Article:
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S.C.V. History
September 25
1970 - Lagasse family helps save Mentryville buildings as Newhall and Malibu brush fires erupt & join into worst fire in SoCal history. Twelve fires over 10 days burn 525,000 acres, kill 13 people and destroy approx. 1,500 structures. [story]
Clampitt fire


SACRAMENTO — State Superintendent of Public Instruction Tony Thurmond hosted a webinar on Thursday for local educational agencies (LEAs) and education partners to lead a discussion on how schools can use new state and federal funding to invest in strategies that will facilitate a safe and impactful return to in-person learning. Over 700 individuals registered for the event to get up-to-date guidance from experts in public health and school districts.

“The Delta variant is more common now and more transmissible, and case numbers are again rising in many areas. Masking, vaccinations, and rapid COVID testing are absolutely essential to move forward,” said Thurmond. “With that as our context, we are uplifting the important efforts underway at our schools and how they are using the funds flowing from this historic education budget to get open, stay open, and meet the needs of their students in this moment.”

California Department of Education (CDE) Chief Deputy Superintendent of Public Instruction Stephanie Gregson facilitated the event, and panelists included Dr. Naomi Bardach, State Lead of the Safe Schools for All Team; Superintendent Francisco Escobedo from Chula Vista Elementary School District; Andra Yeghoian, Environmental Literacy and Sustainability Coordinator from the San Mateo County Office of Education; and Alison Yoshimoto-Towery, Chief Academic Officer from Los Angeles Unified School District. Experts described specific strategies for safely returning to in-person instruction by targeting dollars toward literacy programs, student mental health and wellness, outdoor education programming, rapid COVID-19 testing, and more.

Bardach opened the session by explaining the science behind transmission and what that means for school prevention and mitigation efforts. She outlined the framework of the Safe Schools For All Initiative, which includes funding, technical assistance, tangible safety measures, and transparency and accountability efforts. “We are now looking ahead to 2021–22 informed by the evidence that we have from last year and informed by the major game changer, which is having vaccinations,” Bardach stated. “Vaccines make a huge difference. They really decrease the risk of spreading COVID-19 in our communities and our schools.” Bardach walked through key layers for safe schools that include vaccines combined with testing, masking, ventilation, and staying home when sick.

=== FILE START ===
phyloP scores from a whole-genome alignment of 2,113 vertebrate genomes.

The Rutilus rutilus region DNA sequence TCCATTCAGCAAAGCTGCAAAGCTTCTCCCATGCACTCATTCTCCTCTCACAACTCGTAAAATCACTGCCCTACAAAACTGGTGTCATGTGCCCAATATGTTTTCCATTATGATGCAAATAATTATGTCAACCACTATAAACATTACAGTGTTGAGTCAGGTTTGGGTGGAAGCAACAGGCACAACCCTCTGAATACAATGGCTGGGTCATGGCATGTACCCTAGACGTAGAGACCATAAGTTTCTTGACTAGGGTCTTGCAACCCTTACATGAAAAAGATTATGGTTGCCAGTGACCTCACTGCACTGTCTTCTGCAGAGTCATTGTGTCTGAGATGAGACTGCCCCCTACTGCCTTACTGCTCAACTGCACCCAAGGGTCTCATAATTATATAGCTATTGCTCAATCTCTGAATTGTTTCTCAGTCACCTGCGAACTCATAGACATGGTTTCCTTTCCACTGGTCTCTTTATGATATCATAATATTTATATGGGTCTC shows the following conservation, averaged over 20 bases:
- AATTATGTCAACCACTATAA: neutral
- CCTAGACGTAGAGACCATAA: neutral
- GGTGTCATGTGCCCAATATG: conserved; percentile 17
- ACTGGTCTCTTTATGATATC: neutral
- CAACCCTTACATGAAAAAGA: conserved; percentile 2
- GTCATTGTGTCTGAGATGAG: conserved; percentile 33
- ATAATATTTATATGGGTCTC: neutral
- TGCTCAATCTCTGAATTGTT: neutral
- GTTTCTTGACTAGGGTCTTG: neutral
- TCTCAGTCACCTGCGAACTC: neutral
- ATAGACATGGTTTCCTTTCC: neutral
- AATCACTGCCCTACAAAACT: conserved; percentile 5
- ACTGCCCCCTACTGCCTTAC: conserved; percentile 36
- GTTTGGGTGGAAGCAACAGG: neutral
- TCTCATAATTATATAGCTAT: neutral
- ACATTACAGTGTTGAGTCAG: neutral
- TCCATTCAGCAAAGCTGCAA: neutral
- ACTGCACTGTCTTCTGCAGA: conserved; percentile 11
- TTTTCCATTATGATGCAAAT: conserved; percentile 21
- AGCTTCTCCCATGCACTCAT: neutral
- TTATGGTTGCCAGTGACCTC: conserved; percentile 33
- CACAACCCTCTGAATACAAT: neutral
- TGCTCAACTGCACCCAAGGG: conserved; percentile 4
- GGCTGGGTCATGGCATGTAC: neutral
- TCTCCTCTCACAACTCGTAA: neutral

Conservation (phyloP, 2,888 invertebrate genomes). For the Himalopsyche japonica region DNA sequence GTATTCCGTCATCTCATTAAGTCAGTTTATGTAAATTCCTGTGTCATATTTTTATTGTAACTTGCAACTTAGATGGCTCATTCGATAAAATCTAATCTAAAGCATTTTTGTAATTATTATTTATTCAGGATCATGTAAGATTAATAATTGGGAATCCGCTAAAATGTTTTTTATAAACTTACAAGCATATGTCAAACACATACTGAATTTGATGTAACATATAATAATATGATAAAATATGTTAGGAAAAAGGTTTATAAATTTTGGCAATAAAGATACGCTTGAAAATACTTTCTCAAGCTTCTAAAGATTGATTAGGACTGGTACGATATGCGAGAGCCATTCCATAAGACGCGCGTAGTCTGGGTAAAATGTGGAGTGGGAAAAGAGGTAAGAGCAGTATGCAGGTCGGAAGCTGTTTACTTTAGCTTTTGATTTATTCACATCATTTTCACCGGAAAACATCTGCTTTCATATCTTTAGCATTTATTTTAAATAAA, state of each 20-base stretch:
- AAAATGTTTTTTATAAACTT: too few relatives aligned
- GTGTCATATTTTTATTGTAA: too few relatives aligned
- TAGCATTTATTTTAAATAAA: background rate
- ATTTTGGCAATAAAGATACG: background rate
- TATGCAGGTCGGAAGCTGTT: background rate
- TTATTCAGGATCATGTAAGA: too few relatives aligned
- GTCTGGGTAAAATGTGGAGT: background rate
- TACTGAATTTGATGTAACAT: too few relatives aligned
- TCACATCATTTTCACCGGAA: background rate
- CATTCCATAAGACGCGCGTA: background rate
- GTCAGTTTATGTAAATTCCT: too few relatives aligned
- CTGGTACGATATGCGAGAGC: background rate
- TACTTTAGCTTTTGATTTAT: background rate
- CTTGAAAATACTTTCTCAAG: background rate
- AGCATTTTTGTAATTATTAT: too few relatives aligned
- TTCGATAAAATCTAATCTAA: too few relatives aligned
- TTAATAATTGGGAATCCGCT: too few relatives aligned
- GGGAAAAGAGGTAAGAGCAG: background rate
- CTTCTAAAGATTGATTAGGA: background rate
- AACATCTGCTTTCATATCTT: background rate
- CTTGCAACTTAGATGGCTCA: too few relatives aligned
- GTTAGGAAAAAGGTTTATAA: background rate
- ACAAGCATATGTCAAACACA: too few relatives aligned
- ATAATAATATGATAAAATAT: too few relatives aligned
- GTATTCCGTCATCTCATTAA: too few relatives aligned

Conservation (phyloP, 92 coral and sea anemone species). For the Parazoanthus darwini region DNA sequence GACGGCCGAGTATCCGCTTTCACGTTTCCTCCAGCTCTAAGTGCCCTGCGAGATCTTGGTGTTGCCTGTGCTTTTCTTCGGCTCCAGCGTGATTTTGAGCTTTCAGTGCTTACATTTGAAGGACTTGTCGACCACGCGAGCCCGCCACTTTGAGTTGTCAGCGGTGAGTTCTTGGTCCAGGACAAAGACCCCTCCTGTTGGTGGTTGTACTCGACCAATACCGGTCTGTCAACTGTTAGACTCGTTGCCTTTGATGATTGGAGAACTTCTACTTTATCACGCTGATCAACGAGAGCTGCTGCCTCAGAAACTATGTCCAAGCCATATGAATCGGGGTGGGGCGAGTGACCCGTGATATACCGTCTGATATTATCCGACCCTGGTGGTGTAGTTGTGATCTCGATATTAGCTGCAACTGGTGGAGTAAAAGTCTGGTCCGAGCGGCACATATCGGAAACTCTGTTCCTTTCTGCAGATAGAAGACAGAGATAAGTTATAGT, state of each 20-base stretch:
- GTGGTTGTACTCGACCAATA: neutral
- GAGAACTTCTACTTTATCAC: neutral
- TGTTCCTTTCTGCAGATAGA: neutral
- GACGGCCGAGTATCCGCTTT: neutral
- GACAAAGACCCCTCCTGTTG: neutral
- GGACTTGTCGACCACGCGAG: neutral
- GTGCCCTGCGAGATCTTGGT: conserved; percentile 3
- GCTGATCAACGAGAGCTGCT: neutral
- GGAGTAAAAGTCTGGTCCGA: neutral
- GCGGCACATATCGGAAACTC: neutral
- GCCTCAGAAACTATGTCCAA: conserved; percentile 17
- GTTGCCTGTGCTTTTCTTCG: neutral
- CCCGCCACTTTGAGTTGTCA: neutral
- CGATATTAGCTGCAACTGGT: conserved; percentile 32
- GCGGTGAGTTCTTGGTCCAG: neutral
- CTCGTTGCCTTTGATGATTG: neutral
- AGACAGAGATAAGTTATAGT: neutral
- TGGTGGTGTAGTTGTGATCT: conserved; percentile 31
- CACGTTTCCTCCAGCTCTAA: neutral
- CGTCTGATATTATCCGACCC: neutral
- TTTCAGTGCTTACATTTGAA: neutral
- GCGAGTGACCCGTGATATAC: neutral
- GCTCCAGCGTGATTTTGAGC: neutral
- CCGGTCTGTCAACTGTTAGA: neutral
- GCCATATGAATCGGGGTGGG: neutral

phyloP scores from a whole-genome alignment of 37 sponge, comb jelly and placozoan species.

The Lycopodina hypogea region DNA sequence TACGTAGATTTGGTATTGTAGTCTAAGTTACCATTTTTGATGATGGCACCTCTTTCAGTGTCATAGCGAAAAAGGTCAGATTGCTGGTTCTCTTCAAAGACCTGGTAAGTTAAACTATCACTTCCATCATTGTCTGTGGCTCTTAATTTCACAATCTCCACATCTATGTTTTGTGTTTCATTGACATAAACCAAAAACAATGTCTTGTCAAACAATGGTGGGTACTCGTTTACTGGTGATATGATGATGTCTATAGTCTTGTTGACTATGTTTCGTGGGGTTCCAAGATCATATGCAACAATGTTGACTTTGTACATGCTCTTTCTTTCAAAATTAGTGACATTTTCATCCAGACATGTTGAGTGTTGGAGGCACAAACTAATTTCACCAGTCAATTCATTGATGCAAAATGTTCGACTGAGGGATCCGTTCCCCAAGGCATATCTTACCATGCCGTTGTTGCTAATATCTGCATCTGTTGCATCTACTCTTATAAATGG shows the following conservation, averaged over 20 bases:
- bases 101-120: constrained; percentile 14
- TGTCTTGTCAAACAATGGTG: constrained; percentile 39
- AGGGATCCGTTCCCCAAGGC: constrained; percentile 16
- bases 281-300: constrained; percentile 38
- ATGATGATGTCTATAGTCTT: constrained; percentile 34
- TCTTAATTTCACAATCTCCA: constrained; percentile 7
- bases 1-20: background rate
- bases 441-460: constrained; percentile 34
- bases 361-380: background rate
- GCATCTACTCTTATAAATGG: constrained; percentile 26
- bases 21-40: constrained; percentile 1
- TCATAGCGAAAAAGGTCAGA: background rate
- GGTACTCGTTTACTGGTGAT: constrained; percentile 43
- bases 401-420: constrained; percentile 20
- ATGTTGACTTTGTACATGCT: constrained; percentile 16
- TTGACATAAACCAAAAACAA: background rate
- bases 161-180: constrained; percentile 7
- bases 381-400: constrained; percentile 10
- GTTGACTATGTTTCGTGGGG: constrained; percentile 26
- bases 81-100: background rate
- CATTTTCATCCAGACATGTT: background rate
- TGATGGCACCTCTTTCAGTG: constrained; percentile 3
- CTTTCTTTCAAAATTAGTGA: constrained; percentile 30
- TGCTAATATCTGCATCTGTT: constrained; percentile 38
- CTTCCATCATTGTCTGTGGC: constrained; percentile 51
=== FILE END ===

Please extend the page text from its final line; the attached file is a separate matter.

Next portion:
Escobedo and his team highlighted Chula Vista Elementary School District’s rapid COVID testing program as well as the commitment to using both state and federal funding toward improving mental health services such as increased psychologist time, additional counselors and social workers, and implementing a virtual academy and overhauling ventilation at each of the district’s 46 school sites.

Yeghoian spoke to ways outdoor learning programs are being utilized to reduce transmission of the virus, increase space for learning and play, and boost academic and mental health outcomes. She provided concrete steps for districts to consider as they implement outdoor learning strategies. Chief Academic Officer Yoshimoto-Towery described L.A. Unified’s Primary Promise, a program to accelerate literacy and math, language, and critical thinking skills. She walked through a systemic approach that focused on explicit teaching and modeling, emphasis on language, vocabulary development, and targeted individual and small group instruction.

CDE Deputy Superintendent of Public Instruction Lisa Constancio rounded out the panel with a presentation on how LEAs can use COVID relief funds. LEAs have access to nearly $33 billion in funds to address issues arising from COVID-19. Constancio explained: “This funding represents a combination of state and federal funds and is found across programs such as Learning Loss Mitigation and ESSER (Elementary and Secondary School Emergency Relief) funds and from AB 86, state level investments for in-person instruction, and expanded learning opportunity grants. This funding has been used for everything from purchasing of devices and connectivity that make the shift to remote learning possible, for academic supports to make up for lost instructional time, and supporting our students as they deal with mental and emotional tolls of the pandemic.” Constancio’s presentation highlighted how LEAs are using funding toward learning recovery strategies, COVID testing, outdoor learning, ventilation, and accelerating learning, and she provided additional resources and links to where CDE has made information available on its website.

“This is the first of many conversations that we intend to continue to have with you to help answer questions together,” said Thurmond. “Wear a mask, get a vaccine if you can, use rapid COVID testing, and know that we can support recovery and build an education system that was better than what we had before for all of our students.”

Before ending the virtual meeting, Thurmond challenged attendees to share information through a brief survey on efforts to safely reopen schools across the state. “I want you to invite me so I can come and help your schools and how we can support you in reopening them and, of course, to see the smiling faces of your students.”

A recording of the webinar is available on the CDE Facebook page.

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The California Department of Education is a state agency led by State Superintendent of Public Instruction Tony Thurmond. For more information, please visit the California Department of Education’s website.

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